Perhaps the most radical recommendation is that any new business regulations should be drafted on the basis of their impact on micro and small businesses in the first instance. This would reverse the current situation where the impact of regulation on the smallest businesses is considered at a late stage in the process.
Miss McIntyre also called on the Commission to consider a ‘one in, one out rule’ that allows the objectives of health, safety and equality provisions to be maintained while scrapping one existing regulation for each new one proposed.
The ESBA said, "ESBA has called for fitness checks for a long time and fully supports the McIntyre report’s call for the identification of areas in which there are excessive burdens, inconsistencies or ineffective legislation in the field of employment that have an adverse impact on SMEs. ESBA is also a longstanding proponent of the concept of a ‘one in, one out rule’. Whilst maintaining the objectives of health and safety, this rule could cut a significant amount of red tape by getting rid of unnecessary and out-dated regulation.”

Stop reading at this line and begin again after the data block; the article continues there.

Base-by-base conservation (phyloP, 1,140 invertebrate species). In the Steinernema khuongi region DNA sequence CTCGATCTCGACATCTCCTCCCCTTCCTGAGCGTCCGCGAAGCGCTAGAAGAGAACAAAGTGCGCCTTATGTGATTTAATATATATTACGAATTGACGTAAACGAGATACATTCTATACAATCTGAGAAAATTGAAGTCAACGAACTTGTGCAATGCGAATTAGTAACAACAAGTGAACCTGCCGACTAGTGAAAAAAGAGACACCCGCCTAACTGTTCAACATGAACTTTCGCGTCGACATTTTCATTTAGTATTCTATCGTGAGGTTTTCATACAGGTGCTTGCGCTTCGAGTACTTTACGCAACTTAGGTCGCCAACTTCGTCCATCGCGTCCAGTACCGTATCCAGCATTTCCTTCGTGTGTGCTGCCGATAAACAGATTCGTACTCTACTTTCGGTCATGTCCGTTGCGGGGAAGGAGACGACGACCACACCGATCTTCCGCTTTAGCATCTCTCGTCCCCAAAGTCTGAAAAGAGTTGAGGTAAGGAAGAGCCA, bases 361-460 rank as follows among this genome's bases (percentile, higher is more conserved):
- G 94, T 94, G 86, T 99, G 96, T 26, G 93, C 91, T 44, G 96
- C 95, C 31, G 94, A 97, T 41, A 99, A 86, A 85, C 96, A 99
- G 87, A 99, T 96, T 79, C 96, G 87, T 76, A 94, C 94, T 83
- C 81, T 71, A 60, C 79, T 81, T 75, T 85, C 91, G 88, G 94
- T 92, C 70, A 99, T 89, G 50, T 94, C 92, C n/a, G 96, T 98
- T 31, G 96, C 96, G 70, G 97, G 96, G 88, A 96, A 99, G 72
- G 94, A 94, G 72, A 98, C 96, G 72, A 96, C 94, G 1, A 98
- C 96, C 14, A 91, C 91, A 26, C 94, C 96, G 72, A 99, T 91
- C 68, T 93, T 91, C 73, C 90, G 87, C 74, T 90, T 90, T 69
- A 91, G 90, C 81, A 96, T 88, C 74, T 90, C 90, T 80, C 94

Miss McIntyre said:
“My personal experience running a small business has shown that far too often new regulations are imposed without proper consideration of their impact. It is relatively easy for large businesses to hire a specialist to deal with a specific regulation but many small businesses simply can’t afford to do so and that leads to the business owner trying to cope with more and more bureaucracy while trying to grow their business and earn enough to pay the wages at the end of the month. This situation is damaging the ability of micro and small businesses to create new jobs and must be addressed.”